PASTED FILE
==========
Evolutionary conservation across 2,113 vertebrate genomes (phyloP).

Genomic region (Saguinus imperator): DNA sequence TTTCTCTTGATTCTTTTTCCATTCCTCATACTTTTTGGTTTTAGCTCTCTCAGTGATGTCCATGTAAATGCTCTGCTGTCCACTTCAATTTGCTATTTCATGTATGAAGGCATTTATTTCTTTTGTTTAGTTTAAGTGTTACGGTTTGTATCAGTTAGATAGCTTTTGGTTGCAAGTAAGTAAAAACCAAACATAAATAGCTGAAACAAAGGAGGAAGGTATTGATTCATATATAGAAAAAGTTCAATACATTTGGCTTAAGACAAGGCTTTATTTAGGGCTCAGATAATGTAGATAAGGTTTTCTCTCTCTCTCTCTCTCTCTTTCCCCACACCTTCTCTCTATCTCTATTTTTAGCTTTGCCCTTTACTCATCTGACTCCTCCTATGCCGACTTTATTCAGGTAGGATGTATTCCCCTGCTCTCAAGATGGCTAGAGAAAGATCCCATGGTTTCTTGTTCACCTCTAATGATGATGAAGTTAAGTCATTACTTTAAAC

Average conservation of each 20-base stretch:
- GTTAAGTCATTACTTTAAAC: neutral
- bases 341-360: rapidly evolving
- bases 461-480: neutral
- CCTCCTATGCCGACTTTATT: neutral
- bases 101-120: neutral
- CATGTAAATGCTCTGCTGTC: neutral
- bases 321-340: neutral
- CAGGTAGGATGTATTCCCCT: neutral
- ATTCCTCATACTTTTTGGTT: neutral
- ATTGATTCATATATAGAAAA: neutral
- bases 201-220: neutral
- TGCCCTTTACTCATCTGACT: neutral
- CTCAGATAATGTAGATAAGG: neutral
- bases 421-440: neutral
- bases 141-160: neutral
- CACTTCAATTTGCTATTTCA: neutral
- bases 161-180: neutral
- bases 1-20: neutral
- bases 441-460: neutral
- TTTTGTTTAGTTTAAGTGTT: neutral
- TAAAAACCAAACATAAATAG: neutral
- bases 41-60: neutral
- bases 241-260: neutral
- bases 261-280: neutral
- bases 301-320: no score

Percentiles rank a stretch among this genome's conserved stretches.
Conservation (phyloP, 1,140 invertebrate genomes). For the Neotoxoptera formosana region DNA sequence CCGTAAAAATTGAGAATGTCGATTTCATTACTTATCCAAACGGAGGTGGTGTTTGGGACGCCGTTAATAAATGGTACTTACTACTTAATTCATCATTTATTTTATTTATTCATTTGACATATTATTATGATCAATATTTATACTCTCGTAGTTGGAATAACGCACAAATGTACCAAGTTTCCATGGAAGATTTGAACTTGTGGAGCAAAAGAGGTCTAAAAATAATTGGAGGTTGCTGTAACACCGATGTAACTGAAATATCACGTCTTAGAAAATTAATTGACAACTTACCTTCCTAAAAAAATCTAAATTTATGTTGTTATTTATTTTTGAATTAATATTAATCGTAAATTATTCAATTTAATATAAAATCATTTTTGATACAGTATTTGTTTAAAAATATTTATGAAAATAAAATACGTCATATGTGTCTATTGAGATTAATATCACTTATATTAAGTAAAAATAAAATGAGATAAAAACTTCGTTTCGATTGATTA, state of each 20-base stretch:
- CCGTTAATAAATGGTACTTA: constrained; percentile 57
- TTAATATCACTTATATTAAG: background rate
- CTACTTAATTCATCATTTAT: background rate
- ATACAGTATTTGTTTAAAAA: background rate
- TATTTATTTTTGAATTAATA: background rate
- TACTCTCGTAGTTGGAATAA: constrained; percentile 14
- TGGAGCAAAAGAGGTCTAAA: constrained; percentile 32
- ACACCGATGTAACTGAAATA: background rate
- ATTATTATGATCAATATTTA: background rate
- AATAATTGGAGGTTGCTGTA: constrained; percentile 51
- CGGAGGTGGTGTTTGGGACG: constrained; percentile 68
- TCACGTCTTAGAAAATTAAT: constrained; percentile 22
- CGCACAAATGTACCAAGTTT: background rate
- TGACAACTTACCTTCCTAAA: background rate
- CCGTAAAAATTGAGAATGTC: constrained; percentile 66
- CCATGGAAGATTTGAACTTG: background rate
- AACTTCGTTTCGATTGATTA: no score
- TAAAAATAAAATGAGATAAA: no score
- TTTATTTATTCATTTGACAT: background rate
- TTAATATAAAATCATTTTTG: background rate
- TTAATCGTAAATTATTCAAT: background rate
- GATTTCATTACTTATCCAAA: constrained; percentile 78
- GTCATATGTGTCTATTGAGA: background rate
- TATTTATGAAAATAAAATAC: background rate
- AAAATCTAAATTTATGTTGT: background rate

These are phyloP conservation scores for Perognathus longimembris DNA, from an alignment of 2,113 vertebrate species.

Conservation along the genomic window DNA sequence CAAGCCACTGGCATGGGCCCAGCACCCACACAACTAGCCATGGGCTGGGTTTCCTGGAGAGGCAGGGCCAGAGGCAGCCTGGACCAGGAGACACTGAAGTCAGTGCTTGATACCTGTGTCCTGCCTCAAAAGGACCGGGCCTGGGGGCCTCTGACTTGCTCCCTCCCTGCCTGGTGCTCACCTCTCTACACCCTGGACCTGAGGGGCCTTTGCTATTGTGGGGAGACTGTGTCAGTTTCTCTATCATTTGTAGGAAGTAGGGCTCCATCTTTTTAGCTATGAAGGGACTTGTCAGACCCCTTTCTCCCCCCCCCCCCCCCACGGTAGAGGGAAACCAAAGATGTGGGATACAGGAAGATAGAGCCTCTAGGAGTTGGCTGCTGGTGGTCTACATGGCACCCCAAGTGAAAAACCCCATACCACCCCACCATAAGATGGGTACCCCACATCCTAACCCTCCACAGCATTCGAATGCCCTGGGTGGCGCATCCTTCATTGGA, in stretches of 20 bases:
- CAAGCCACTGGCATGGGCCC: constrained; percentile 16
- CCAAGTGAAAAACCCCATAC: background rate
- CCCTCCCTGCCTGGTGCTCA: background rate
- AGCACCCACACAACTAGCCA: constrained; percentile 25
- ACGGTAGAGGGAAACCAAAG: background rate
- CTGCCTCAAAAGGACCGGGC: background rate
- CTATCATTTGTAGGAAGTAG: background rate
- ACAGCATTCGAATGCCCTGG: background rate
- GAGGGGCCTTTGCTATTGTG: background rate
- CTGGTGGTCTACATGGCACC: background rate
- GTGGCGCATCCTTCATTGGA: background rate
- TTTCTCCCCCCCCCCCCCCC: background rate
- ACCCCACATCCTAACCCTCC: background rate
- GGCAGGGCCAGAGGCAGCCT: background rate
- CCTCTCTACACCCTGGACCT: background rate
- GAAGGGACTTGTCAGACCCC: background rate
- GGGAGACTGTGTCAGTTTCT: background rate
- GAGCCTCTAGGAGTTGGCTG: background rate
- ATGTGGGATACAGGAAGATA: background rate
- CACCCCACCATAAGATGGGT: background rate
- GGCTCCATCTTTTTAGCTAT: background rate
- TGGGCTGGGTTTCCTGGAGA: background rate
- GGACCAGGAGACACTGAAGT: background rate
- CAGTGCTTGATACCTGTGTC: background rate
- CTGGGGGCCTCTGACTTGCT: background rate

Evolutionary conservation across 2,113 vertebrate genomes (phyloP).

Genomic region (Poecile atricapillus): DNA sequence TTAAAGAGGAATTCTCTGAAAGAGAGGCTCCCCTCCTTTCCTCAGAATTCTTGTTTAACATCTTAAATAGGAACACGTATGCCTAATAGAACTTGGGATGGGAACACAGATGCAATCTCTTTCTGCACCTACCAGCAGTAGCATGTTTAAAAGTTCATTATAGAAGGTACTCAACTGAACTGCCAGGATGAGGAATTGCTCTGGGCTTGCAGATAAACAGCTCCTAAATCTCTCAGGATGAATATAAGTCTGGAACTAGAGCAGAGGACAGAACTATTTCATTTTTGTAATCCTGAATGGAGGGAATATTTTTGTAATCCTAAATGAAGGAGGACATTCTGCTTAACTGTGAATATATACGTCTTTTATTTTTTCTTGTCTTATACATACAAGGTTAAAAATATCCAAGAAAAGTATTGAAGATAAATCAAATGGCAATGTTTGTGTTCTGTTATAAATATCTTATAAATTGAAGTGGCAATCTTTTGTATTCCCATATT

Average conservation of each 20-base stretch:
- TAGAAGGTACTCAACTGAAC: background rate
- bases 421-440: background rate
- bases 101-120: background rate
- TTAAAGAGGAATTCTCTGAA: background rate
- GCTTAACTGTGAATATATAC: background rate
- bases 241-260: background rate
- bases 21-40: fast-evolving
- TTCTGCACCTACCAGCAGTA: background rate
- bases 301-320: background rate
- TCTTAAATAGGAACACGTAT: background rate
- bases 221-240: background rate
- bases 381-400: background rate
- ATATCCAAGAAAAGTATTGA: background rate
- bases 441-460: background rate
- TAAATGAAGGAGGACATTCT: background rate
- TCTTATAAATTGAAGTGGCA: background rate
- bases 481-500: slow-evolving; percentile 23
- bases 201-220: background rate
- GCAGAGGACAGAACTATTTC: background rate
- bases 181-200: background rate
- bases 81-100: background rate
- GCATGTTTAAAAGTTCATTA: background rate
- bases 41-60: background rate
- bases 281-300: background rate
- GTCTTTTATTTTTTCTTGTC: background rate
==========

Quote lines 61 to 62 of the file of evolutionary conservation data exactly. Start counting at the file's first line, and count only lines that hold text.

- AGCACCCACACAACTAGCCA: constrained; percentile 25
- ACGGTAGAGGGAAACCAAAG: background rate